Or is it?
The East Coast is dealing with Hurricane Sandy while the West Coast deals with the after-effects of the 7.7 magnitude earthquake that hit over the weekend. All of this comes on the heels of the 2012 North American drought, and the Frankenstorms that hit with lightning strikes that lit midnight skies up as if it was midday.
It’s the end of the world as we know it.
Believers of the Mayan prophecy are claiming that the world is in the throes of its final days, and that December 21 will surely see everything fade to black … albeit quite dramatically if we continue with the spectacular weather we’ve had lately.
Truth be told, however, weather is cyclical. You have wild years, and you have calm years. So let’s take a stroll down memory lane, to the winter of 1911-1912 and see if anything sounds familiar.
It was a cold one, that’s for sure, according to Monthly Weather Review. By the time Christmas 1911 hit, people were shivering and quivering as frigid Arctic air swept across the northern United States, bringing some of the coldest weather seen since about 1886. It was cold! Sioux Falls endured the longest stretch of below-zero weather for a single winter, and Niagara Falls froze over … completely. Yes, Niagara Falls froze so hard that it was possible to people safely cross Niagara Falls, in vehicles, on any number of ice bridges.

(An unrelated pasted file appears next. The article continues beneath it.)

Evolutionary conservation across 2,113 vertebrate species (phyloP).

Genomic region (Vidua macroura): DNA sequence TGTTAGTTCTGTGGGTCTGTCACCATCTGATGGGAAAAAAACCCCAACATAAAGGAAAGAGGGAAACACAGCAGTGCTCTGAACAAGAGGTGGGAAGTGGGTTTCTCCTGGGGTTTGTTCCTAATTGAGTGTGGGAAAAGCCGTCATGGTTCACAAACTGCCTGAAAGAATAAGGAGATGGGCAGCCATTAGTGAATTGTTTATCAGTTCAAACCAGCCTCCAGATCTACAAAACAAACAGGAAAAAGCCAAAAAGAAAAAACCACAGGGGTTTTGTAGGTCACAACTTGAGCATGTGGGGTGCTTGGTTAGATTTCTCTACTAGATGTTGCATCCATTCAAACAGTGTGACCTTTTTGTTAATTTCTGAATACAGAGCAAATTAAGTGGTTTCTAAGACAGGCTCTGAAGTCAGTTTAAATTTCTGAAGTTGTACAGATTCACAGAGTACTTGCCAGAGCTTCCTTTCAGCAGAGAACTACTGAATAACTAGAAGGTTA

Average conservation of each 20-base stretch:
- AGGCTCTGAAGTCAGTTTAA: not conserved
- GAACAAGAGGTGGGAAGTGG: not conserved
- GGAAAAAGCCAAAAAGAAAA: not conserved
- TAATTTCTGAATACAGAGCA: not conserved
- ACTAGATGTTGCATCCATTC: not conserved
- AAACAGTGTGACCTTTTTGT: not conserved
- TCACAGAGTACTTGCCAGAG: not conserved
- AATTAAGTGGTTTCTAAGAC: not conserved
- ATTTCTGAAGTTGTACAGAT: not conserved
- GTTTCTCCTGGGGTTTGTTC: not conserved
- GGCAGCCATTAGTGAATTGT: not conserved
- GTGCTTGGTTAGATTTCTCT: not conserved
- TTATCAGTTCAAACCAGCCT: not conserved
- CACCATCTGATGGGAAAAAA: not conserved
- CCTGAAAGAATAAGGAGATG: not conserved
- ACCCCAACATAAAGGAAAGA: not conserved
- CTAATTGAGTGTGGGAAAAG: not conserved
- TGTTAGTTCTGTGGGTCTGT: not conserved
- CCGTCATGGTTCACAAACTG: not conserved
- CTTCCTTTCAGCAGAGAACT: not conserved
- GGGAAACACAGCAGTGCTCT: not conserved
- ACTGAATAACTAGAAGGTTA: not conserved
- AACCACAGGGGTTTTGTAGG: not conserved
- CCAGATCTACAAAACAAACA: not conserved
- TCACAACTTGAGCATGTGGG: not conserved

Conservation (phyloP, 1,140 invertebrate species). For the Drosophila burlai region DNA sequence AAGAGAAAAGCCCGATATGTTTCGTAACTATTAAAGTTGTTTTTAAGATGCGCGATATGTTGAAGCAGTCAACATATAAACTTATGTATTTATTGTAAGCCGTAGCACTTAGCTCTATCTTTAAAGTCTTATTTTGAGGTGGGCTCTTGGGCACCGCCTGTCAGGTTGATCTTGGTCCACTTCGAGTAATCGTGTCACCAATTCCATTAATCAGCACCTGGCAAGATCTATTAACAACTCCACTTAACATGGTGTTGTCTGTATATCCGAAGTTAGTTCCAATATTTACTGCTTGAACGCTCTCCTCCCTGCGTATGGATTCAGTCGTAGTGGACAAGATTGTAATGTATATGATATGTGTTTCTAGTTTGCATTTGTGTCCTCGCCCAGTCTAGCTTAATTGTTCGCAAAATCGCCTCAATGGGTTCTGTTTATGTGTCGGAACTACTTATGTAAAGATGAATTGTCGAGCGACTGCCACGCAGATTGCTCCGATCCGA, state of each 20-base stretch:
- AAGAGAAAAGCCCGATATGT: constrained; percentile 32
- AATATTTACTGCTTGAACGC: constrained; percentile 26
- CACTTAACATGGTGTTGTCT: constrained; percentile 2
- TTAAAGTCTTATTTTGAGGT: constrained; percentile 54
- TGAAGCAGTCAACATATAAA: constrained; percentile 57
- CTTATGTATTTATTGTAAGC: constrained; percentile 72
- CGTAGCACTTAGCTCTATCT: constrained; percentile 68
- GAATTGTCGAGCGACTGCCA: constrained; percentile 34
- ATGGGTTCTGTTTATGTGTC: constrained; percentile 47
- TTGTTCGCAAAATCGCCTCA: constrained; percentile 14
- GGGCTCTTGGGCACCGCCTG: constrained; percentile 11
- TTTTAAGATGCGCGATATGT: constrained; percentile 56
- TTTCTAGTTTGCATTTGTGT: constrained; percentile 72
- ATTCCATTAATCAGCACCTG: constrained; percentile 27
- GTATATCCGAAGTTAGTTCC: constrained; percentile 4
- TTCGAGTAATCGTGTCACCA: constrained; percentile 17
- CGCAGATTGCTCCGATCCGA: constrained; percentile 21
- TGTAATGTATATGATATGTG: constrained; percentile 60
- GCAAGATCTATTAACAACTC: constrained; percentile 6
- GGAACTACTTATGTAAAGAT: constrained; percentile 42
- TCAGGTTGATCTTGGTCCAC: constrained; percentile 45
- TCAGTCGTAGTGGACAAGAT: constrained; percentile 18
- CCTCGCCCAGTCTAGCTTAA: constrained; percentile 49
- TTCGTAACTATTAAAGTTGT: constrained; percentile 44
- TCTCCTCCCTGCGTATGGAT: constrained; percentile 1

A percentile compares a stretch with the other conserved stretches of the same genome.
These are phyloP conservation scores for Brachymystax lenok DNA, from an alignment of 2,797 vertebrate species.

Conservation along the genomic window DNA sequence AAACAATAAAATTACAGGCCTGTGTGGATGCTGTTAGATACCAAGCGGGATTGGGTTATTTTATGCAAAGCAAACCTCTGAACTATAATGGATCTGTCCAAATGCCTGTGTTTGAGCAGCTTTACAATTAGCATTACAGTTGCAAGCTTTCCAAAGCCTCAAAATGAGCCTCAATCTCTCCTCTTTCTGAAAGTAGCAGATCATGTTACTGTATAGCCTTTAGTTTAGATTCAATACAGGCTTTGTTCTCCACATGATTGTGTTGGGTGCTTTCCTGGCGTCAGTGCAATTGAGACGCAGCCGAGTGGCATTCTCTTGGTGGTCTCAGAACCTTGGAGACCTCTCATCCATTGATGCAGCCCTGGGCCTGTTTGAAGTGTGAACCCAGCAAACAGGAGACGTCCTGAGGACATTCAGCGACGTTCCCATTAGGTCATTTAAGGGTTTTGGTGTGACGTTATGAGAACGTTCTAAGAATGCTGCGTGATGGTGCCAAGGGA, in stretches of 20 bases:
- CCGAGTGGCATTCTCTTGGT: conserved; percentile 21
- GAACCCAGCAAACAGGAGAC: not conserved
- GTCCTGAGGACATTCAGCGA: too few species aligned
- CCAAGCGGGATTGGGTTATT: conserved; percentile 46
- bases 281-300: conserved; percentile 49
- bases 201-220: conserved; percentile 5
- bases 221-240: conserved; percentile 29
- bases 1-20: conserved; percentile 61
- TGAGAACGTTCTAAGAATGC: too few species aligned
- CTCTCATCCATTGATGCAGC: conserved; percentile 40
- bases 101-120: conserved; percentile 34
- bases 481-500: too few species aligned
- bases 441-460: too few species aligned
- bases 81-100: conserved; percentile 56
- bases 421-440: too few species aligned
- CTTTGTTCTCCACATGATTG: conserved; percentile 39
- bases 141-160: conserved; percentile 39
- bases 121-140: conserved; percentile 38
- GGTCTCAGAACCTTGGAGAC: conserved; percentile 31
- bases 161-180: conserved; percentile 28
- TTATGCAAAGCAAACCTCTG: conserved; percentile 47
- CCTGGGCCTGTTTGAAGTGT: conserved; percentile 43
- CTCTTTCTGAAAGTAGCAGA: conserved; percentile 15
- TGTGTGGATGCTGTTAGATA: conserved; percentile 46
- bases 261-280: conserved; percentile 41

As a side note, don’t forget that in April of 1912, an iceberg was partially responsible for sinking the Titanic. The rest of the responsibility for the sinking of the Titanic points directly to human pride and simple, straight forward errors.
Getting back on topic: On July 13, 1910 the Ohinemuri Gazette reported on the “Heat Wave In America.” The news story was from New York City, New York and reported that ten deaths had occurred in New York City and Philadelphia respectively, two in Boston and one in Washington … all as a result of the 1910 North American heatwave. Fast forward 100 years and in beautiful downtown Toronto, eight cooling centers were open to help people cope with the extreme heat caused by the 2010 North American heatwave.
The summer of 1911 was dubbed the 1911 North American Tornado Outbreak. Fast forward 100 years, and the deadly tornado outbreaks across the Midwestern and Southern regions of the United States quickly became the 2011 North American Tornado Outbreak.
We already know what went on in 1912, so the way things are shaping up this month, 2012 is going to be a repeat event.
The experts of the day theorized that since all this crazy weather had happened after the start of the industrial revolution, it was obviously due to society’s use of fossil fuels. According to experts of the day, there were no natural causes that could cause such extreme temperature swings in the weather. It had to be caused by fossil fuels.
Experts today theorize that since all this crazy weather has happened after global warming has become an issue, that it’s primarily — and quite obviously — due to society’s use of fossil fuels. According to experts of the day, there are no natural causes that can cause such extreme temperature swings in the weather. It has to be caused primarily by fossil fuels.
Watch out for next year, though, when we get to compete with the 1913 White Hurricane: a trough of low pressure moving eastward from Minnesota combined with a developing low over the southern Appalachians to create a super-storm over Ohio that will affect the entire continent, but especially in, and around, Lake Erie and Lake Huron.
Sounds worth waiting for, doesn’t it?